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Cyberattack Cripples Car Dealers Across U.S.

by | June 20, 2024

As many as 15,000 auto dealers across the United States and Canada are largely unable to operate as a result of a series of cyberattacks on CDK, a major data provider that runs the software used for everything from negotiating sales to scheduling service. It’s unclear what’s behind the attack – or when CDK will be back up and running.

dealer handshake

The cyberattack has impacted every operation at many dealerships, from sales to service.

Motorists in the U.S. and Canada looking to buy, trade in or service their vehicles likely have had a hard time of it this week due to a series of cyberattacks launched against CDK Global, a multinational data provider that supplies  a broad range of software and related services to more than 15,000 North American dealerships.

The first attack took place on Tuesday June 18 but, after getting its computer system back online, CDK was hit by a second cyber assault on Wednesday. It is unclear when the company will be back up and running, based on comments made by representatives and notes sent to affected dealers.

An abundance of caution

The attack began late Tuesday, according to cybersecurity publication Bleeping Computer. It impacted everything from CDK’s phones to its IT system. In turn, that hit dealerships whose own computer systems are linked directly into CDK’s,

CDK Logo

CDK is one of three major data service providers for U.S. auto dealerships.

“Out of continued caution and to protect our customers, we are once again proactively shutting down most of our systems,” the Illinois-based data firm said in an e-mail to customers on Wednesday.

“We are currently assessing the overall impact and consulting with external third-party experts,” the email continued. “At this time, we do not have an estimated time frame for resolution and therefore our dealers’ systems will not be available at a minimum on Thursday, June 20th.”

Attack impacts virtually everything

While each dealership is different, CDK provides software-as-a-service, or SaaS, technology that can be used in every part of a dealership, and for virtually every aspect of its business.

That includes front-end sales and back-end payroll. Dealership report they have lost access to “paperwork” for customers negotiating a vehicle purchase. Service departments have, in many cases, been unable to access scheduling.

Dealer Service Department

Dealers impact by the CDK hack may lose service department schedules and might have trouble tracking inventory.

“We have customers coming in today who had deals saved in the system,” Jeff Ramsey, an executive with Ourisman Auto Group, which is headquartered in Maryland, told CNN. But because their information has been stored online the dealership may now have to start negotiating from scratch.

“We can’t do much because we can’t access inventory or other records,” one service manager told Headlight.News, asking that his name and store not be mentioned because we was not authorized to speak on the record.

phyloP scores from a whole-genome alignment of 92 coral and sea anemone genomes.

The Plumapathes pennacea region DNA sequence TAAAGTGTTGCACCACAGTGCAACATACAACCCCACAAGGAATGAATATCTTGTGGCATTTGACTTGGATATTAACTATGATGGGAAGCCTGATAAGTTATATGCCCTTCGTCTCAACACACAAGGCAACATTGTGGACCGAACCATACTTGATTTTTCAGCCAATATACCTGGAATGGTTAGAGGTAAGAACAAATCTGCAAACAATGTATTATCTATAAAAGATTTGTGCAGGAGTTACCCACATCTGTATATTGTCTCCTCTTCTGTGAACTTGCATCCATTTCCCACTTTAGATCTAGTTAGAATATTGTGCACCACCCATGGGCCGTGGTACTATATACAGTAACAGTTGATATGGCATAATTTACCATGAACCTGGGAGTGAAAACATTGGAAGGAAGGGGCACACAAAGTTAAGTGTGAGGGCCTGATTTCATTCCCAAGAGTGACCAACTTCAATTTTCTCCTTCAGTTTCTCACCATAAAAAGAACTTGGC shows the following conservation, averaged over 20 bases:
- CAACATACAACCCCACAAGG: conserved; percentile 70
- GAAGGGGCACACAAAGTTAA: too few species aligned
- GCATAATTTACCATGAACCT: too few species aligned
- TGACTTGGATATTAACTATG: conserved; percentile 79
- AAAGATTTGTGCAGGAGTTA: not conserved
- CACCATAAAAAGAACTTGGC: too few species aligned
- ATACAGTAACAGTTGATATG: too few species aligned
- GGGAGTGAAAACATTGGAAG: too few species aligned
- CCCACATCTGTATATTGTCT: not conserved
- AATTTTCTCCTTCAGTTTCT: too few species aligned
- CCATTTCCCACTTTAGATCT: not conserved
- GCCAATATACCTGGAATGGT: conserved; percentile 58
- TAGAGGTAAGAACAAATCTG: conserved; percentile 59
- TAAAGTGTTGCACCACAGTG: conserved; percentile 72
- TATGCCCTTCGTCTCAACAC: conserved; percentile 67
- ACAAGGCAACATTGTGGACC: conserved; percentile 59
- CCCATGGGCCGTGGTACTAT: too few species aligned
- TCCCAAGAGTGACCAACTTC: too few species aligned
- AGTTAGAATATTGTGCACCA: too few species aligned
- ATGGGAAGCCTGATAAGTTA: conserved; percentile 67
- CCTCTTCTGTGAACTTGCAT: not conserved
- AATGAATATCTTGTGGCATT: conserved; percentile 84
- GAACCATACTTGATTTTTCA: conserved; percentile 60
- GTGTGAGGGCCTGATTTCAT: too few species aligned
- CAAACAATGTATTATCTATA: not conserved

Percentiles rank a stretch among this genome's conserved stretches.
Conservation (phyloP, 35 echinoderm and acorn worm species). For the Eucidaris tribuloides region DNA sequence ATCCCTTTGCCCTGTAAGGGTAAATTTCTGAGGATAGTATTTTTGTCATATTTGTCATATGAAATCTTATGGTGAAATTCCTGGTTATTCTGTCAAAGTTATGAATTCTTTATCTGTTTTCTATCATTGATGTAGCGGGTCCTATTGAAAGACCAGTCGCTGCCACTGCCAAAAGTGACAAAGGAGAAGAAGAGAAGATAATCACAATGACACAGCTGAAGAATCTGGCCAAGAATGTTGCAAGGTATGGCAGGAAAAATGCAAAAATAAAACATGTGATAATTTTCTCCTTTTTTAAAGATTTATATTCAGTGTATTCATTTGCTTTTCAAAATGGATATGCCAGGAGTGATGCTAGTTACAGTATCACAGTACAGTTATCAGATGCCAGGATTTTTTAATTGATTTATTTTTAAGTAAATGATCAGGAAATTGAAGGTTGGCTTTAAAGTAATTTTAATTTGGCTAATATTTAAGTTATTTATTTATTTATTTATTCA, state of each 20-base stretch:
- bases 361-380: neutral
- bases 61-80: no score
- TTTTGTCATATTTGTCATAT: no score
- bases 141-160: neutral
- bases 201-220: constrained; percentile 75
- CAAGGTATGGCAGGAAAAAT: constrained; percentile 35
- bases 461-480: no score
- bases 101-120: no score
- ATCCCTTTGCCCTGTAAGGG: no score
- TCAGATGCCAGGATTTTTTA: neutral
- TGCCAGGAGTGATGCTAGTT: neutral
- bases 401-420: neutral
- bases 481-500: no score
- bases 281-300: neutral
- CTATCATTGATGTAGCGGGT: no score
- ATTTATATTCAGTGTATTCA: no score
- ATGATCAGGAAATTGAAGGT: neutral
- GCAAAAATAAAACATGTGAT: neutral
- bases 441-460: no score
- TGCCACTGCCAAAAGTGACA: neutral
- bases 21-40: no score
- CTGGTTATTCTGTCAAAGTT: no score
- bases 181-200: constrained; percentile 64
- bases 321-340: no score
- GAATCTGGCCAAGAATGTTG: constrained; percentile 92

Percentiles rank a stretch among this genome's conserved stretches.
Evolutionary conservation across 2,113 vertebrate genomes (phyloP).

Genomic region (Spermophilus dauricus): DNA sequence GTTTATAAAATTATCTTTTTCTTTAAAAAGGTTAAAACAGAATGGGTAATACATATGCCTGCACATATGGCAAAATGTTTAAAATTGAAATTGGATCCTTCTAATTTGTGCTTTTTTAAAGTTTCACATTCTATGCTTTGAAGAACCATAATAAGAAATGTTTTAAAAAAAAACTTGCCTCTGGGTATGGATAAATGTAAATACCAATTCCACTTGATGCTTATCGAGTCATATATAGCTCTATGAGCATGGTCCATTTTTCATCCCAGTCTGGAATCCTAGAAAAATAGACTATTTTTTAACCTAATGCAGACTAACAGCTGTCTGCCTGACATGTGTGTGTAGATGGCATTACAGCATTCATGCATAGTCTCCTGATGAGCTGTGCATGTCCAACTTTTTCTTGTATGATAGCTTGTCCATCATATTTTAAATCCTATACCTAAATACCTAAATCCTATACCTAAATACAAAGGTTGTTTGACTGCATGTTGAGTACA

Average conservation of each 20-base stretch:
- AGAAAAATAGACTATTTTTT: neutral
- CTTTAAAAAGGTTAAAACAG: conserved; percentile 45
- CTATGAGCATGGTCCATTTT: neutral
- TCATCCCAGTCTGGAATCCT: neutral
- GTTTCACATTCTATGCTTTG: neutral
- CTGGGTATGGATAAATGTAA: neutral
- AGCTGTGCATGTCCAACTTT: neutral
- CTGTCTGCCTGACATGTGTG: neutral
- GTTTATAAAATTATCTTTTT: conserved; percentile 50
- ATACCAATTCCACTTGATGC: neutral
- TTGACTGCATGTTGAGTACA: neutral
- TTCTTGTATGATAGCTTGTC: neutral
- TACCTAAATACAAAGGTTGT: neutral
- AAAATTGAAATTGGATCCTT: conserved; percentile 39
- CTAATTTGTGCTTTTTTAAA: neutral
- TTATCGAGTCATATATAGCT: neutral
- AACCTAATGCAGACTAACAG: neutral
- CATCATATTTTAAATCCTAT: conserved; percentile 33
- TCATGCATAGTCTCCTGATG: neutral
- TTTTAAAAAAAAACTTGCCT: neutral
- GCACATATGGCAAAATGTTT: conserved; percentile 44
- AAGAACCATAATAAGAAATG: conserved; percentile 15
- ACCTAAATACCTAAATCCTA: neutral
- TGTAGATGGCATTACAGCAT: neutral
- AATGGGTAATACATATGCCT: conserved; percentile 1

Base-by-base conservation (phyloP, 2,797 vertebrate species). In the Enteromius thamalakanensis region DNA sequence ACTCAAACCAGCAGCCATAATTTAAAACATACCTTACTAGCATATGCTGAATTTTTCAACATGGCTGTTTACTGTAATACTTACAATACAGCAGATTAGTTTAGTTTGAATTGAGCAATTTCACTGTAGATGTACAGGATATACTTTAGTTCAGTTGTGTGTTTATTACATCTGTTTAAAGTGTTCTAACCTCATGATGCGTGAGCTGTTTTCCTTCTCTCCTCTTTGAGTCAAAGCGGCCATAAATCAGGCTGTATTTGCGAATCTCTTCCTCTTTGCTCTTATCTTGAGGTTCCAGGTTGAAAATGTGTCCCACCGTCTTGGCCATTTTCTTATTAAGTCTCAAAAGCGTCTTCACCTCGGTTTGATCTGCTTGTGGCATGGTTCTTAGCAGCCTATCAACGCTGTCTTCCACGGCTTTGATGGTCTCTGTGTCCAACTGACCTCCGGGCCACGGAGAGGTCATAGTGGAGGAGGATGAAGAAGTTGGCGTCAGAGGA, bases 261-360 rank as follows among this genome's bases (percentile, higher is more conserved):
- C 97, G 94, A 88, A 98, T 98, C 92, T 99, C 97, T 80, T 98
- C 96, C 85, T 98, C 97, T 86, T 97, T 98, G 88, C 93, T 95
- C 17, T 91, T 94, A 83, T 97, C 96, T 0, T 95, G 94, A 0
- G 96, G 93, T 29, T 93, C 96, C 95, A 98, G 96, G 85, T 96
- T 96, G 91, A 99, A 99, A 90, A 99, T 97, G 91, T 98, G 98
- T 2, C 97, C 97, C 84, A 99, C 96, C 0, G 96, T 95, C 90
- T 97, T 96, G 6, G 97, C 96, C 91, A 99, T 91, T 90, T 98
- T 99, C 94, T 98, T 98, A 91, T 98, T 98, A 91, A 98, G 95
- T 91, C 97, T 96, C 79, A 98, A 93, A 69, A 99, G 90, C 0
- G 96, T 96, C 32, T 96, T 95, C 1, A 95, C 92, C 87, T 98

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Efforts to reach CDK by e-mail for comment have gone unanswered. The company’s phone lines have continuously been busy for hours.

That leaves uncertain not only who has launched the cyberattacks but what they are seeking – if anything. In some cases, hackers simply choose to interfere with a company’s operations to test out their capabilities.

But a growing number of cyberattacks involve ransomware. Digital criminals lock up access to a person or company’s data and demand payment before going away. In some cases, they’ve destroyed data when a ransom wasn’t paid. In other instances, hackers have released sensitive information that could involve anything from social security and credit card numbers to evidence of illegal activities.

Cyberattacks, ransomware efforts, in particular, have been escalating in recent years, even as authorities in the U.S. and other parts of the world attempt to crack down.

What next?

Not all dealerships are impacted by the CDK cyberattack, but even those who aren’t are watching and worrying.

“I’m glad to say I use Reynolds software,” one of two CDK competitors, “so we weren’t affected,” said Max Muncey, corporate director at LaFonaine Automotive Group. That dealer group has been in contact with its own data supplier “to determine what security measures it has in place.

LaFontaine, headquartered in Highland, Michigan, has its own cybersecurity team but, “Not being affected (by this cyberattack) doesn’t get us out of the weeds. We’re looking at our protocols but we rely on data services for 99% of our business. If we lose access it would cripple us.”

“There’s not a dealer in the country who isn’t watching this with concern and looking, with pause, for ways to prevent this.”




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